Dela willed faith and hope back into her friend. “The Family of Light has not deserted us,” she said, squeezing Ril’s arms. “The Sacrifice went to Gelion so that Amel could come back to us as he is, now. A bit Vrellish. And less fragile than a purely Golden Demish Fahandlin.”

"Do you really think Amel is …" Ril sniffled, and pawed at Dela's arms. "That he could be …and has not been driven mad by all he’s suffered?"

"We Goldens can be tougher than we look," Dela soothed as she gathered Ril against her with fresh confidence in her resolve. Even the portraits on the wall from the Golden canon seemed to look down in approval and recognize her for their own. “We can be surprisingly strong.”

"Oh Dela, my Princess," Ril's face slowly cleared of its deep burden. "Could I it be that we are blessed, and not cursed, in his coming here?"

“Of course we are!” Dela was struck by a disquieting thought. "But I don’t know how these things work. Since he doesn't seem to know, yet, that he is a Soul of Light, reborn, and possibly even Fahanlin himself — do we have to tell him?"

Neither woman spoke for long seconds. Then Dela decided, “We can think about it later. Tea, first!”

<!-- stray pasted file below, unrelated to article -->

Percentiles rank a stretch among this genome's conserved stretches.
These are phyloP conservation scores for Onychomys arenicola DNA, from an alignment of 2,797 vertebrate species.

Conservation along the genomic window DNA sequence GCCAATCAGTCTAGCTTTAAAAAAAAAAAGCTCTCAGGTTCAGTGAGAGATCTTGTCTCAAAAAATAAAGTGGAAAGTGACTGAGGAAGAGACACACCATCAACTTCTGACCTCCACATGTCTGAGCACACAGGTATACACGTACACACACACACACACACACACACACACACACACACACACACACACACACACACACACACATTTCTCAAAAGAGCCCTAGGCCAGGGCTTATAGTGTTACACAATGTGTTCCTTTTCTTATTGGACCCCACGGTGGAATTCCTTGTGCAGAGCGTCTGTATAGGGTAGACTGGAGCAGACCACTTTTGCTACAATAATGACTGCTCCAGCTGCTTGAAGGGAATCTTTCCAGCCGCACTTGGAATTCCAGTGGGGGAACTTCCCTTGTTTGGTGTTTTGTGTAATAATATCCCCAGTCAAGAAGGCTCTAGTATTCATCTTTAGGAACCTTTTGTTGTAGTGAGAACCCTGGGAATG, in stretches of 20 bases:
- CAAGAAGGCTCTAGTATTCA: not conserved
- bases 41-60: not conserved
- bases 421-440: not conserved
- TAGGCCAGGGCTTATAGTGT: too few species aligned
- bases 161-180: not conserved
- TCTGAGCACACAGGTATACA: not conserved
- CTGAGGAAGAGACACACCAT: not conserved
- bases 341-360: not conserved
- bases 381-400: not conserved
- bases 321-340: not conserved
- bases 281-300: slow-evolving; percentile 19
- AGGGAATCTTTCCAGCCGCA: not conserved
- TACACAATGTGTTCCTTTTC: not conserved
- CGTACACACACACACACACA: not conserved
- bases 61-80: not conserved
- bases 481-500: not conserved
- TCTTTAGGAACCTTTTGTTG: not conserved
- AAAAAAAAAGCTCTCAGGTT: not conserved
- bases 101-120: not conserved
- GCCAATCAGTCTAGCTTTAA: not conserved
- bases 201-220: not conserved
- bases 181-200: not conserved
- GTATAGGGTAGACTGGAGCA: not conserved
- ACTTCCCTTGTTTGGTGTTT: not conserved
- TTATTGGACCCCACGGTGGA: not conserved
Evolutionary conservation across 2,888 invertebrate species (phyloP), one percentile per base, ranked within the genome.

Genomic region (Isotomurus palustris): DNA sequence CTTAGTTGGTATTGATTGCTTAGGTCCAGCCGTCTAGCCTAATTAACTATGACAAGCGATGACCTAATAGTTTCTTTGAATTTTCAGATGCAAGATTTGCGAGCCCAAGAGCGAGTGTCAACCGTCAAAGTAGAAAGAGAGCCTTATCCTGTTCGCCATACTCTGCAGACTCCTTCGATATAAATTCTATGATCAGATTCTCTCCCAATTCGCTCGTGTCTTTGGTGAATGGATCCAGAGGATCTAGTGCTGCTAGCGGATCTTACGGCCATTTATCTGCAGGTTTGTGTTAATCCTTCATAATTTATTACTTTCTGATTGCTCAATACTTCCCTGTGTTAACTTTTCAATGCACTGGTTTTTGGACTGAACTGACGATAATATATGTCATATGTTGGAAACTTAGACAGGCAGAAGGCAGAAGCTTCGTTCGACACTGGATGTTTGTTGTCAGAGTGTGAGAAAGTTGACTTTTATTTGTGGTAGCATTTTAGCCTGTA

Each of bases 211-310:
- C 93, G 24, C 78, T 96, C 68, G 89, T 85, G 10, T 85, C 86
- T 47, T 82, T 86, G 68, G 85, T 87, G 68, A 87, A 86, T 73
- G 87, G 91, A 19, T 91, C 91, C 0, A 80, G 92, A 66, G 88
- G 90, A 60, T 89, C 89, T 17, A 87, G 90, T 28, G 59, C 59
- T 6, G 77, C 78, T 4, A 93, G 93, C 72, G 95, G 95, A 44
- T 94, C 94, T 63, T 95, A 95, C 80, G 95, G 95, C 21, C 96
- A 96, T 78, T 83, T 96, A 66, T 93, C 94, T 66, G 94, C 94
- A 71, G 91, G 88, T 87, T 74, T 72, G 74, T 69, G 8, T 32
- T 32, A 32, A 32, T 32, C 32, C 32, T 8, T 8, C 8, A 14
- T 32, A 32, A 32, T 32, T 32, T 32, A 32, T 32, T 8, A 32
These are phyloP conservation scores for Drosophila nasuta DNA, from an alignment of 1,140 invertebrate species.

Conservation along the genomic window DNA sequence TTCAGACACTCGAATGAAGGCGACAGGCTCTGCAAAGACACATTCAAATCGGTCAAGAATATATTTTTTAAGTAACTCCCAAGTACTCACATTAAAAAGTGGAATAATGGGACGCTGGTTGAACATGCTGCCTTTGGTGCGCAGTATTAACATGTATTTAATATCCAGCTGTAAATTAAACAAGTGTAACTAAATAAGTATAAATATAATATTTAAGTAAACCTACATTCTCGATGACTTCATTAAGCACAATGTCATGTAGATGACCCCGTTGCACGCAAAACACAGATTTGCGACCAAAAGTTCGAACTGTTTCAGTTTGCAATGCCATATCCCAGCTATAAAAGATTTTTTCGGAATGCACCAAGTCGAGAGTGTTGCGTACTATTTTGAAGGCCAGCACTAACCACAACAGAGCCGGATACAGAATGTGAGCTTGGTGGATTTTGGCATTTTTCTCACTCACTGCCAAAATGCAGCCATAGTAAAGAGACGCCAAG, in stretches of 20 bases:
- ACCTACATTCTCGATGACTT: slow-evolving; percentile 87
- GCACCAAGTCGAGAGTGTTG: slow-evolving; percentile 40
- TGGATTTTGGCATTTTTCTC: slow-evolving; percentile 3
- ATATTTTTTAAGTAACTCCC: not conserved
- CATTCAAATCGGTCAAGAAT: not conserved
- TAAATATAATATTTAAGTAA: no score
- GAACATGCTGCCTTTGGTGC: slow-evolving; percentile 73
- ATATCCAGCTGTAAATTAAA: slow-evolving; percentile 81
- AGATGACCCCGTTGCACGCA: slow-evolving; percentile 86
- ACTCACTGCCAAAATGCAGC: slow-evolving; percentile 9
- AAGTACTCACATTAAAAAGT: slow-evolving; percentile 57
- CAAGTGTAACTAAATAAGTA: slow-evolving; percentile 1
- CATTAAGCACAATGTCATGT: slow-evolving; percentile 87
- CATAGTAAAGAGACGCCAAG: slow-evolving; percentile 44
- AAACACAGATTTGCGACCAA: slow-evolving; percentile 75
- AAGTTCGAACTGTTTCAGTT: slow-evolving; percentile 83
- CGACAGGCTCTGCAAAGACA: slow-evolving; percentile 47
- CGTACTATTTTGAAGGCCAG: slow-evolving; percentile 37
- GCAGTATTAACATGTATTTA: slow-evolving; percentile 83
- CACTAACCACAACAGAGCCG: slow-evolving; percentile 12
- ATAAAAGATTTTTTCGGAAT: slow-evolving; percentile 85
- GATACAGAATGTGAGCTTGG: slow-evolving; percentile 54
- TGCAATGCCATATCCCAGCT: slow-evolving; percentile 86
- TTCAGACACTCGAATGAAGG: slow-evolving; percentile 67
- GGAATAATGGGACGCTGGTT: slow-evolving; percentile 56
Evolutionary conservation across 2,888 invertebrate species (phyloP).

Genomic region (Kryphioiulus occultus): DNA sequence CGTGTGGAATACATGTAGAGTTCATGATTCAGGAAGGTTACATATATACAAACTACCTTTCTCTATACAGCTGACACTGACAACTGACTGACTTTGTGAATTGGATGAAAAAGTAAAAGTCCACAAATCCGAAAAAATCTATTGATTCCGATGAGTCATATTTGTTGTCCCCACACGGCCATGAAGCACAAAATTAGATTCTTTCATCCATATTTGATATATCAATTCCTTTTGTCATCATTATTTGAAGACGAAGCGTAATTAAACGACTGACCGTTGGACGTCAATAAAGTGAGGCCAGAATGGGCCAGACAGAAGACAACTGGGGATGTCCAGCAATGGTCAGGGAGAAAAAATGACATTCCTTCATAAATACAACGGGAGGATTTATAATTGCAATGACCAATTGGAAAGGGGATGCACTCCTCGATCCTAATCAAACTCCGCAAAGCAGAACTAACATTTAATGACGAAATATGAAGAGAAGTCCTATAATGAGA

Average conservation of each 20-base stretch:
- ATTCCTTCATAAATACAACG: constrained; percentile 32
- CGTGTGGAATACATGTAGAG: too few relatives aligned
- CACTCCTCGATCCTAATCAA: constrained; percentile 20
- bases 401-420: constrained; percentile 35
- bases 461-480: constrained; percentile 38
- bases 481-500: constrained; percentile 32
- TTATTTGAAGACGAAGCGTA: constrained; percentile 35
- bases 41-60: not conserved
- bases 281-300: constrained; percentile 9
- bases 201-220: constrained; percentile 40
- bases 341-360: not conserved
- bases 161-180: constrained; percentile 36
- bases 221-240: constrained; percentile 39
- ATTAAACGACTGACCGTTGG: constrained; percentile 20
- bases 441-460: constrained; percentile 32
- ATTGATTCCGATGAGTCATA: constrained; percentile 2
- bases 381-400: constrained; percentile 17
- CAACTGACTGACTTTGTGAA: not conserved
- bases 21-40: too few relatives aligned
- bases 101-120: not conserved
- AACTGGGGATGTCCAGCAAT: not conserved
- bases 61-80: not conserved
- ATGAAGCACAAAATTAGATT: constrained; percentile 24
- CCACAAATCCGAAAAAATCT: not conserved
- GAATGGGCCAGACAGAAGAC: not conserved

Golden Souls 30

Optimistic SF by Michelle Murrain

Ethics in SF: A series of interviews, articles and debates on the Reality Skimming blog, hosted by Lynda Williams, author of the Okal Rel Saga.

Michelle MurrainMichelle Murrain is a science fiction writer who has published six novels. Her novels are hard science fiction, but incorporate social, political, and spiritual topics. Michelle also works as a nonprofit web developer, and has been a neuroscientist and professor. She lives in Northern California.

Why I Write Optimistic SF

Optimistic speculative fiction is, to me, fiction which explores our better nature, as well as explores how to deal with our shadows in a way that can lead to positive change.

I am at heart, an optimist, although I do feel often deeply troubled by the state of the human race. My work never glosses over those aspects, and is never "polyanna". But my plot arcs are generally stories of transformation - of individuals, groups, and societies. And, in general, although tumultuous and sometimes violent, those transformations are toward the greater good.

I'm not against dystopia - in fact, the novel I'm working on now starts out in a dystopic future. In some ways, describing and delving into dystopia is a way to show the way forward in a sense. Octavia Butler did this brilliantly in "Parable of the Sower" and "Parable of the Talents." Showing the logical result of current human actions isn't pessimistic - it's realistic. The question is then, what do you do with that? Many authors show positive transformation out of dystopic, or simply difficult scenarios.